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Sunday Lectionary: Return Of The King

27 Mar

This Sunday is Palm Sunday so, in addition to an initial Reading at the beginning of Mass, we also hear a long Passion narrative after the Second Reading. Rather than provide commentary for all these Readings (since I would also quite like to get some sleep this week!), I will not be providing any commentary for the narrative of Jesus’ crucifixion. 

Palm Sunday: 1st April, 2012

We are about to enter Holy Week. All our Lenten practices of prayer, fasting and alms-giving have been preparing us for this moment, to walk these final few miles with our Lord to Calvary.

Our Mass begins with an account of Jesus’ entry into Jerusalem. He is welcomed as royalty, but in a few short days the crowds which shouted “Hosanna in the Highest!” will be shouting “Crucify Him!”. Their hatred fulfills the prophecy spoken of by Isaiah in our First Reading.

In the Second Reading from the letter to the Philippians St. Paul describes in poetic terms Christ’s humiliation and final exaltation. This is also the theme of this week’s psalm which was the prayer on the lips of Christ as he hung on the cross. The psalm speaks of one scorned, pierced in hands and feet, surrounded by enemies, all hope appearing lost… Nevertheless, the psalmist trusts in God and, like Christ, in the end, is vindicated.

I fear no foe, with Thee at hand to bless;
Ills have no weight, and tears no bitterness;
Where is death’s sting? Where, grave, thy victory?
I triumph still, if Thou abide with me
- Henry F. Lyte

 

Procession With Palms: Mark 11:1-10

This passage from the Gospel of Mark is known as “The Triumphal Entry Into Jerusalem”. As a faithful Jew, Jesus would have made pilgrimage to Jerusalem many times, but this final entrance is rather different from those in the past…

When Jesus and his disciples drew near to Jerusalem, to Bethphage and Bethany at the Mount of Olives, he sent two of his disciples and said to them, “Go into the village opposite you, and immediately on entering it, you will find a colt tethered on which no one has ever sat. Untie it and bring it here. If anyone should say to you, ‘Why are you doing this?’ reply, ‘The Master has need of it and will send it back here at once.'” 

So they went off and found a colt tethered at a gate outside on the street, and they untied it. Some of the bystanders said to them, “What are you doing, untying the colt?” They answered them just as Jesus had told them to, and they permitted them to do it. So they brought the colt to Jesus and put their cloaks over it. And he sat on it.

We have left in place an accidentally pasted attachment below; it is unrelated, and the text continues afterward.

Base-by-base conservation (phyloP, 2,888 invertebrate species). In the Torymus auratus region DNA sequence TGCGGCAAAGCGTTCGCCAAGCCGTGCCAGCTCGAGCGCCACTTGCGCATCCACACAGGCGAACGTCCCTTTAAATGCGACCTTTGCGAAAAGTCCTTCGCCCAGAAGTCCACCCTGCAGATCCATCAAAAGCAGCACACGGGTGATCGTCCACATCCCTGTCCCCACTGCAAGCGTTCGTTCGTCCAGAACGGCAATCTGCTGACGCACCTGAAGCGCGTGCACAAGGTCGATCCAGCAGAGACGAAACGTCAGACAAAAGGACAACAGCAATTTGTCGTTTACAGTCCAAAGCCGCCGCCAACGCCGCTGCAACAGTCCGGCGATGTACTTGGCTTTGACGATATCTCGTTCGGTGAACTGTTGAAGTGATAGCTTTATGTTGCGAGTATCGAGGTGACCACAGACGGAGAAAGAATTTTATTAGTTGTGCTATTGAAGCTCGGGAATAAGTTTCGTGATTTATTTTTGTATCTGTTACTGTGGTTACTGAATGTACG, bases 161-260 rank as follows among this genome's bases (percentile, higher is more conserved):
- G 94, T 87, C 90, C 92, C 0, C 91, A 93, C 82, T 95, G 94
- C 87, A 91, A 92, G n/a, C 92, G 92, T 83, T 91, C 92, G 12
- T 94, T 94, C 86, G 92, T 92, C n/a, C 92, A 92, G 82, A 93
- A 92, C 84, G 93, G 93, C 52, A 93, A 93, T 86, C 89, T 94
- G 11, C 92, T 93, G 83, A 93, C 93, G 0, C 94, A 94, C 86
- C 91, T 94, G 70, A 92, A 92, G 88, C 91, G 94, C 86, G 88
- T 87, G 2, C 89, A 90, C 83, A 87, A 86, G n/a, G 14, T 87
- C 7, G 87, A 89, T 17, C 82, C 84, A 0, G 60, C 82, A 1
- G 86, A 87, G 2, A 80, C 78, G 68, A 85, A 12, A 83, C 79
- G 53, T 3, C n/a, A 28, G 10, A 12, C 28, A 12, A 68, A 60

Many people spread their cloaks on the road, and others spread leafy branches that they had cut from the fields. Those preceding him as well as those following kept crying out: “Hosanna! Blessed is he who comes in the name of the Lord! Blessed is the kingdom of our father David that is to come! Hosanna in the highest!”

Questions:

  • Why did Jesus come to Jerusalem? (Aside from the crucifixion)
  • What do you know about Bethphage and Bethany?
  • Why does Jesus send some disciples to fetch a donkey?
  • What is the significance of Jesus’ prediction about the colt?
  • How do the people of Jerusalem react when Jesus rides in? Why?
  • Why do people cut off branches and lay their cloaks on the road?
  • What does “Hosanna” mean? What is the significance of the other things the bystanders say?

Commentary:

When Jesus and his disciples drew near to Jerusalem, …

Jesus was visiting Jerusalem for the Feast of Passover (Exodus 12:1-13). Passover recalls the time when God rescued Israel from Pharaoh’s slavery. On that night in Egypt, the Israelites killed an unblemished lamb and ate it, covering the door posts with the lamb’s blood and were thus saved from the Angel of Death. Passover prefigures the sacrifice of Christ, the unblemished Lamb of God, who was killed on Calvary, whose flesh we eat in the Eucharist and whose blood grants us eternal life.

…to Bethphage and Bethany at the Mount of Olives, …

“Bethphage” (pronounced “BETH-fuh-jee”) means “House of unripe figs”.  In the Bible, the fig tree is a symbol of Israel in general and Jerusalem in particular. Interestingly, on the day following these Gospel events, Jesus curses the barren fig tree for failing to produce fruit (Mark 11:12-25)…

Many Bible dictionaries say that “Bethany” means “House of figs” (this is also what the Talmud says). However, many scholars would argue that “House of misery” is more likely. Either way, it was at “Bethany” that Lazarus was raised from the dead (John 11) and Jesus’ feet were anointed (Matthew 26:6-13).

These locations are to the east of Jerusalem.

he sent two of his disciples…

This sounds very similar to the preparations for the Last Supper (Mark 14:13-15).

…and said to them, “Go into the village opposite you, and immediately on entering it, you will find…